Publisher Electronic Arts is grabbing talent from the tech industry to help build up its digital platform so that it won’t buckle under heavy demand — as it did during the infamous launch of SimCity in 2013.

The company revealed today that it is bringing in Ken Moss as its new chief technology officer. EA is responsible for two of the unsteadiest launches in recent gaming history with 2013’s SimCity and Battlefield 4, and Moss might have the skills and experience to prevent that happening again. Moss previously worked at eBay and Microsoft. At the Internet auction site, Moss led the data team that kept the company’s global marketplace functioning. At Microsoft, he spearheaded the development of what would eventually turn into Bing. Now at EA, Moss will apply his experience to help the publisher build and maintain reliable digital platforms.

“As CTO, [Moss] will lead the organization, strategy, and vision for EA’s digital platform and information technology divisions,” EA chief executive Andrew Wilson wrote in a blog post. “[Moss] joins us at an important time in EA’s journey, as technology continues to transform the experiences we deliver to our players.”

EA’s previous CTO, Rajat Taneja, left the company in November to take the role of executive vice president of technology at Visa. While at EA, Taneja worked on improving the publisher’s PC digital-distribution service Origin as well as building a single framework for all of EA’s games.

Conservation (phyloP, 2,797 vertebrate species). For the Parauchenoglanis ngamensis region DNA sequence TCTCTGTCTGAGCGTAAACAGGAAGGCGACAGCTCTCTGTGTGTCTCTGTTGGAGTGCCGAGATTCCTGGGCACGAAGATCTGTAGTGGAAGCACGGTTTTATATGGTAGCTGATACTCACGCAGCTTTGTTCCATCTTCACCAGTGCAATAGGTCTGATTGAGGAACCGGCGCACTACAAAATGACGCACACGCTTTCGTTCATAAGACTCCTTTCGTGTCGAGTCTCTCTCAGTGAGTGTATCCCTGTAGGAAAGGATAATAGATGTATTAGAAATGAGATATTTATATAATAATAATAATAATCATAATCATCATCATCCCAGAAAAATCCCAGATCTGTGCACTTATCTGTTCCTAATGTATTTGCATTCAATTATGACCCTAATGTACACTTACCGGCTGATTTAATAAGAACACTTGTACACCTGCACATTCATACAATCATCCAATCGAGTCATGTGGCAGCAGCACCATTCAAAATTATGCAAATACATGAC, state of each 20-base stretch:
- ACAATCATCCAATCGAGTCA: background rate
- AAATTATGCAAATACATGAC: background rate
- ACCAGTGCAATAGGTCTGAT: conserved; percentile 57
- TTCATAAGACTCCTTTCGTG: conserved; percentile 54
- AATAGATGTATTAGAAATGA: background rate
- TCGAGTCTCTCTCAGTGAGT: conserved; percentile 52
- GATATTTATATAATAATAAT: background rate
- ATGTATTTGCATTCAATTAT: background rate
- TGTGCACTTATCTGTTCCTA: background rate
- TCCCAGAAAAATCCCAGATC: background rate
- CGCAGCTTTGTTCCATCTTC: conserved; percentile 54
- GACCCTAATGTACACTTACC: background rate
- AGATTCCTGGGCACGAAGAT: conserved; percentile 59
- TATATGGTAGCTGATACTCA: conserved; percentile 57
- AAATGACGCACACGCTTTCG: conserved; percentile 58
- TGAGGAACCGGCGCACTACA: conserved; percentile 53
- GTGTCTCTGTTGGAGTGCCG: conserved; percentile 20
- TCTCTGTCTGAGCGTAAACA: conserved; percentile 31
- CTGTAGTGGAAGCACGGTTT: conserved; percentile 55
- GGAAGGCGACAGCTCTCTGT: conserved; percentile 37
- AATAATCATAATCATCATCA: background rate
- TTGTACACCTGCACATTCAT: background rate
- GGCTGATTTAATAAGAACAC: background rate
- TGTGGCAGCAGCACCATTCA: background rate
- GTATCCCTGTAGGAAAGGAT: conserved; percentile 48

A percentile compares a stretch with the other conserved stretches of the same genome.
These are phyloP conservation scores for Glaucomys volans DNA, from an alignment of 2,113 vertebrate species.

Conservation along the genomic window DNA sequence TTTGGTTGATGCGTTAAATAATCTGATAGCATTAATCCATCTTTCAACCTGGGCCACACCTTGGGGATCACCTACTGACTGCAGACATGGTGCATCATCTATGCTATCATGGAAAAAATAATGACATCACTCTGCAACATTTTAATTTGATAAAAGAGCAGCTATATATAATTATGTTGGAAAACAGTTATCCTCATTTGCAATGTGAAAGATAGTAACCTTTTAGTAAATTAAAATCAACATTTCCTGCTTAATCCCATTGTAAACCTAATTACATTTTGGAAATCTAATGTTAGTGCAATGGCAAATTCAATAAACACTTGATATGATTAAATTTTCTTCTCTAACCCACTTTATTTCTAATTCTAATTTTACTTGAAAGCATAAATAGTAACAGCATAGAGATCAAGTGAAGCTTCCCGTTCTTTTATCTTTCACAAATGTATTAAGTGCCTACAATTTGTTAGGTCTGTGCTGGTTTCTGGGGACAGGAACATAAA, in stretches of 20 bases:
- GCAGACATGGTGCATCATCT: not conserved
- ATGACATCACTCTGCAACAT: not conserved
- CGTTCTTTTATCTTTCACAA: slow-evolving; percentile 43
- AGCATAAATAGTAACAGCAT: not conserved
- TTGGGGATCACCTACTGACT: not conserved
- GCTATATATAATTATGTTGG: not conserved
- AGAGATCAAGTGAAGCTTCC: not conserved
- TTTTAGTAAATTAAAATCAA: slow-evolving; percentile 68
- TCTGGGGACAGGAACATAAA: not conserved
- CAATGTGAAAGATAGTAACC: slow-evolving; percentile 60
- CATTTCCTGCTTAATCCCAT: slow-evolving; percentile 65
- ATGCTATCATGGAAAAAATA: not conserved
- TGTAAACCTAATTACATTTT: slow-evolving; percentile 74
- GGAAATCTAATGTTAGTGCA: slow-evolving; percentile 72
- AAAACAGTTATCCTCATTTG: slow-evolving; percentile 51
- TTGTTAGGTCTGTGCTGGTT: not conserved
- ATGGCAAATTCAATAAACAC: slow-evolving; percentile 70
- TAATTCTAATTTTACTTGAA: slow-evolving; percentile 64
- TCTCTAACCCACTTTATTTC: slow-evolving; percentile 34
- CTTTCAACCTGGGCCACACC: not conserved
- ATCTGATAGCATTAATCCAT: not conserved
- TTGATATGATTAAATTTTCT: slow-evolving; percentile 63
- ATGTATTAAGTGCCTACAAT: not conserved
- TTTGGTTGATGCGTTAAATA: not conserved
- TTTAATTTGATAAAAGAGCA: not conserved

In his blog, Wilson wrote that EA is moving more toward games as “live services.” Something like League of Legends would fall into that category as it requires an online connection, and developer Riot Games is constantly providing new content and online tournaments. EA has a number of games that already run as a service, including its League of Legends-like PC game Dawngate. The company will obviously require a strong online backbone to support those types of experiences, and it is Moss’s job to ensure that happens.

While EA brought in Moss for his technical expertise and experience, Wilson also noted that Moss is also a gamer. That perspective should help the CTO understand his new, demanding customer base.



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